Pharmaceutical applications of rheology

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Chapter: Pharmaceutical Drugs and Dosage: Rheology

Examples of pharmaceutical applications of rheology can be exemplified by the following:

Pharmaceutical applications of rheology

Thixotropy is a desirable property in liquid pharmaceutical preparations. A well-formulated thixotropic suspension does not settle out readily in the container and becomes fluid on shaking, with increasing duration of shaking resulting in greater reduction of viscosity or increase in flow. A similar pattern of behavior is desirable with emulsions, lotions, creams, ointments, and parenteral suspensions to be used for intramuscular depot therapy. With regard to suspension stability, there is a relationship between the degree of thixotropy and the rate of sedimentation—the greater the thixotropy, the lower the rate of settling. Importantly, the degree of thixot-ropy of a system may change over time (e.g., storage during shelf life) and result in an inadequate formulation.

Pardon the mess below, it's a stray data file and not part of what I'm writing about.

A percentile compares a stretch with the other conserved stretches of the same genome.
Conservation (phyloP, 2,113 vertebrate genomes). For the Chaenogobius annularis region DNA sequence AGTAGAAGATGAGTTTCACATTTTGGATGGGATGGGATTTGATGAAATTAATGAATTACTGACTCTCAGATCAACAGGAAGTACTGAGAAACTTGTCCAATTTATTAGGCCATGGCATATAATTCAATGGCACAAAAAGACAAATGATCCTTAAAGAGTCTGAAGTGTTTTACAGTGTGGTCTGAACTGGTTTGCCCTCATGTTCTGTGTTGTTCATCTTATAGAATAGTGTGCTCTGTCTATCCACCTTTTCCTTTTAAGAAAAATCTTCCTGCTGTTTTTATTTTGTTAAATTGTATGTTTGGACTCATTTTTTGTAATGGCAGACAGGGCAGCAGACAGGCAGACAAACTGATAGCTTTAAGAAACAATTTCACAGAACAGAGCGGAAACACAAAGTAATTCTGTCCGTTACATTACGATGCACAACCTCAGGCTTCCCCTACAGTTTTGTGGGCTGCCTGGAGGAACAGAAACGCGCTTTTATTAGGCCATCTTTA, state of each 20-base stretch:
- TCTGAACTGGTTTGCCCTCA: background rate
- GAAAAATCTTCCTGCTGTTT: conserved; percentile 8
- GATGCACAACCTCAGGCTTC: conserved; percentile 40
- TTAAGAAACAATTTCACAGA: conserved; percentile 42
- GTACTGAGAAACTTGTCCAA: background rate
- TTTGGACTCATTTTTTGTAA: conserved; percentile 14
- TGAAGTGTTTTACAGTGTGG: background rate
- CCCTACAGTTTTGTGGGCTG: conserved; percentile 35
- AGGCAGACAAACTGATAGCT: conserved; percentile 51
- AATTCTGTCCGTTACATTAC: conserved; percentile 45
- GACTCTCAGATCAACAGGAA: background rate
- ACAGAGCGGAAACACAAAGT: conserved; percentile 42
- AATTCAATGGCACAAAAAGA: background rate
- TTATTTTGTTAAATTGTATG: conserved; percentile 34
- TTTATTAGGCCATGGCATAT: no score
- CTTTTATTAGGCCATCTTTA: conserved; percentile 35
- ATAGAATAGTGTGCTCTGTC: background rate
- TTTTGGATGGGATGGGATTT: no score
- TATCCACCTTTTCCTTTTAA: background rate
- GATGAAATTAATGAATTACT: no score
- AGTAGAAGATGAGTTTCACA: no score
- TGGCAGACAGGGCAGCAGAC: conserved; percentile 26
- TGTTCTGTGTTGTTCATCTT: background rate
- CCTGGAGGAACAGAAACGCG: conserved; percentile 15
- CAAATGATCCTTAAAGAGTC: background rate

Examples of pharmaceutical applications of rheology can be exemplified by the following:

·           Surfactants, poly(oxyethylene)-poly(oxypropylene)-poly(oxyethylene) block copolymers, also known as Pluronic® and poloxamers, exhibit Newtonian behavior in the liquid state, at low concentrations and low temperatures. Poloxamer vehicles are used in dermatological bases or topical ophthalmics, since they are nontoxic and form clear water-based gels.

·           Polymer solutions are used as wetting agents for contact lenses or tear substitutes for the dry eye syndrome. These solutions should ideally exhibit pseudoplastic behavior; that is, low viscosity at high shear rates produces lubrication during blinking, and high viscosity at low or zero shear rate prevents fluid from flowing away from the cornea when eyelids are not blinking. Both natural (e.g., dextran) and synthetic (e.g., polyvinyl alcohol) ones are used with the addition of various preservatives. High-molecular-weight sodium hyaluronate with a concentration of 0.1%–0.2% is used for the dry eye condition.

·           Rheologic properties of suppositories at rectal temperatures can influence the release and bioabsorption of drugs from suppositories, particularly those having a fatty base. Some fatty acid bases exhibit either Newtonian or plastic flow at rectal temperatures.

·           When polymer, opacifier, and surfactant suspensions are prepared for tablet coating, the rheologic behavior of the suspension determines the ability to spray the suspension through a thin nozzle for tablet coating.

·           Stability and pourability of liquid preparations is determined by their viscosity and thixotropic behavior.

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